NATIONAL PARKS SAFARIS ETHIOPIA

HIGHLIGHTS, WHERE THEY ARE AND HOW TO VISIT THEM

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ETHIOPIA CLIMATE ZONES

ETHIOPIA WEATHER & CLIMATE ZONES vary from the world's hottest and driest desert to cold wet mountains and seasonally wet savannahs. See regional graphs

Ethiopia Weather & Climate Zones of

Measured data on climate and weather in Ethiopia are scarce, as there are very few weather stations. Of those that do exist, we bought all available data from the Ethiopian Climate Institute, which your find summarized below. Be aware though, that climate conditions change with elevation, and that each location only represents the climate at that particular spot, while only a few kilometers away, the conditions may be totally different. As a rule of thumb, the average temperature drops 0.6C for every 100m increase in elevation. However, that does not take into account that higher elevations also lead to increased cloudiness and less sun-hours, which may cause the temperatures to drop even further.

 

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Ethiopia has five climatic zones, defined by altitude and temperature:

  1. The hot, arid zone covers the desert lowlands below 500 m, where average annual rainfall is less than 400 mm and average annual temperatures range between 28C and 34C or higher;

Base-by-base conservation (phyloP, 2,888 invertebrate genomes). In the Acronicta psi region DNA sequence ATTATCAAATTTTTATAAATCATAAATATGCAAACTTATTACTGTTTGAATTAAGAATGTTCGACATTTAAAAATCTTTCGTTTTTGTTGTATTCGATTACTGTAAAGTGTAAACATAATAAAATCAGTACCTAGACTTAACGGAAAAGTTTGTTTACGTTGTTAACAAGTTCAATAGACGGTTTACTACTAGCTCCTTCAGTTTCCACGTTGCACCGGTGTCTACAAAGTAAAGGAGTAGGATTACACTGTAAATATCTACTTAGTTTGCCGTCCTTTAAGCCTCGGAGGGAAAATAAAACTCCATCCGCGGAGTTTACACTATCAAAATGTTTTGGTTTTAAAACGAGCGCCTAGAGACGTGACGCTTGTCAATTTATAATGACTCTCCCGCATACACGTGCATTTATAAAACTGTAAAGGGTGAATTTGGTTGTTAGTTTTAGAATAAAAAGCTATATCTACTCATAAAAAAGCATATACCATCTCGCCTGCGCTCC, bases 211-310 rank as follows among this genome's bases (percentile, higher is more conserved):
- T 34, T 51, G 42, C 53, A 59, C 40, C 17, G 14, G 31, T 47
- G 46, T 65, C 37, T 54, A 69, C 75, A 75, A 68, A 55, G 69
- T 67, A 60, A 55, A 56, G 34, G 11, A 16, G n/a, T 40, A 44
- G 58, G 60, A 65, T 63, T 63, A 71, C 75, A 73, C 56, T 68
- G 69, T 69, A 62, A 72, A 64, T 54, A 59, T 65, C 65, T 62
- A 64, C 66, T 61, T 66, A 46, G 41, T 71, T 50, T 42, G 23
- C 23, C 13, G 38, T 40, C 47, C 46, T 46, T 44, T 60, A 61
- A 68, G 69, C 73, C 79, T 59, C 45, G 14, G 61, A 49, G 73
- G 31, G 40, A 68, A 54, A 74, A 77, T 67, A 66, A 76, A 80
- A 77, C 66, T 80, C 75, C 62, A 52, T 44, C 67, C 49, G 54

2. The warm to hot, semi-arid zone includes those areas with an altitude of 5001,500 m, average annual rainfall generally of around 600 mm (but as high as 1,600 mm in the western lowlands of Gambella), and an average annual temperature range of 2028C;

  3. The warm to cool, semi-humid zone covers the temperate highlands between 1,500 and 2,500. Average annual temperatures vary between 16C and 20C, and annual rainfall is generally around 1,200 mm, reaching 2,400 mm in the south-west;

  4. The cool to cold humid zone includes the temperate highlands between 2,500 and 3,200 m, where average temperatures range between 10C and 16C, with an annual rainfall of 1,000 mm and up to 2,000 mm in higher areas;

  5. The cold, moist temperate zone covers the Afro-alpine areas on the highest plateaus between 3,200 and 3,500 m; average temperatures are below 10C and annual rainfall averages less than 800 mm.

Rainfall in Ethiopia

According to the National Meteorological Services Agency, the highest mean annal rainfall of over 2,400 mm, is in the south-western highlands of the Oromia Region. The amount of rainfall gradually decreases to about 600 mm in the north in areas bordering Eritrea, and it drops to less than 100 mm in the north-east in the Afar Depression, and to around 200 mm in the south-east in the Ogaden Desert. The mountain areas over 3,500 m frequently receive snow and hail, but it usually melts within hours after it falls.


Based on this rainfall distribution pattern, the following four major rainfall regimes can be distinguished:

  1. Central, eastern and northern areas of the country experience a bimodal rainfall pattern, receiving the majority of their rainfall from the Atlantic, while some derives from the Indian Ocean. The big rains from June to September come mainly from the Atlantic, while the light spring rains between February and May come from the Indian Ocean. In each case, the amount of rainfall and the length of the rainy season decrease the further north one goes;

  2. Western and south-western parts of the country experience a unimodal rainfall pattern brought about by wind systems coming from the Indian Oceans and merge with those from the Atlantic to give continuous rain from March or April to October or November. The amount of rainfall and length of the rainy season decreases from south to north;